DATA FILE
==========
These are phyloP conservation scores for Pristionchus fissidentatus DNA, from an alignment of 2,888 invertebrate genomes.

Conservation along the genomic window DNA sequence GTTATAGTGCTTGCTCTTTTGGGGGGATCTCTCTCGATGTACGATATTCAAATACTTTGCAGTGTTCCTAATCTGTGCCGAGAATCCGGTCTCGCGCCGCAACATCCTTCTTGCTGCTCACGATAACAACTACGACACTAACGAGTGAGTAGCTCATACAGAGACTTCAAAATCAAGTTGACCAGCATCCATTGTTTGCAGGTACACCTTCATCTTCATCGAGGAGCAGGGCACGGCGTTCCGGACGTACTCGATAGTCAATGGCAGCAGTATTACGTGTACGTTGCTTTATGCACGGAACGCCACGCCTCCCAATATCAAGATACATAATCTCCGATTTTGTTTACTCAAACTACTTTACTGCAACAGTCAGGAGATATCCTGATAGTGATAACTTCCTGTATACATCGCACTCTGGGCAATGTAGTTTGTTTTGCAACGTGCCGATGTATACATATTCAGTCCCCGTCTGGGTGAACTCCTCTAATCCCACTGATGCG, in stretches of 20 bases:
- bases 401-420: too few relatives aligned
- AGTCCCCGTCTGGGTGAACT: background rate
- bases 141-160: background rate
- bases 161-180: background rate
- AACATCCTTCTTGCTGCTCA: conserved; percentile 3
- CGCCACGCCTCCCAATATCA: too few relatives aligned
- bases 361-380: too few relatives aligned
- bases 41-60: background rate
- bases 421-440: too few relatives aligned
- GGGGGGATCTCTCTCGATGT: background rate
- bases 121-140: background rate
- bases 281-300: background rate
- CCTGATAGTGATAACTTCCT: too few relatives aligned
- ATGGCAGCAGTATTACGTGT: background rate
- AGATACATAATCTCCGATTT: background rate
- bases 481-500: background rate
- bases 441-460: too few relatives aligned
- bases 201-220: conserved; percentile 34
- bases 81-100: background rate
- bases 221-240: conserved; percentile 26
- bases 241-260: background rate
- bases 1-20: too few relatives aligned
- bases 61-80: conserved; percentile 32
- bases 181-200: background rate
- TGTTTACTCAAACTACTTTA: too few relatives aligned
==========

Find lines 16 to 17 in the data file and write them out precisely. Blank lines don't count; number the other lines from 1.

- ATGGCAGCAGTATTACGTGT: background rate
- AGATACATAATCTCCGATTT: background rate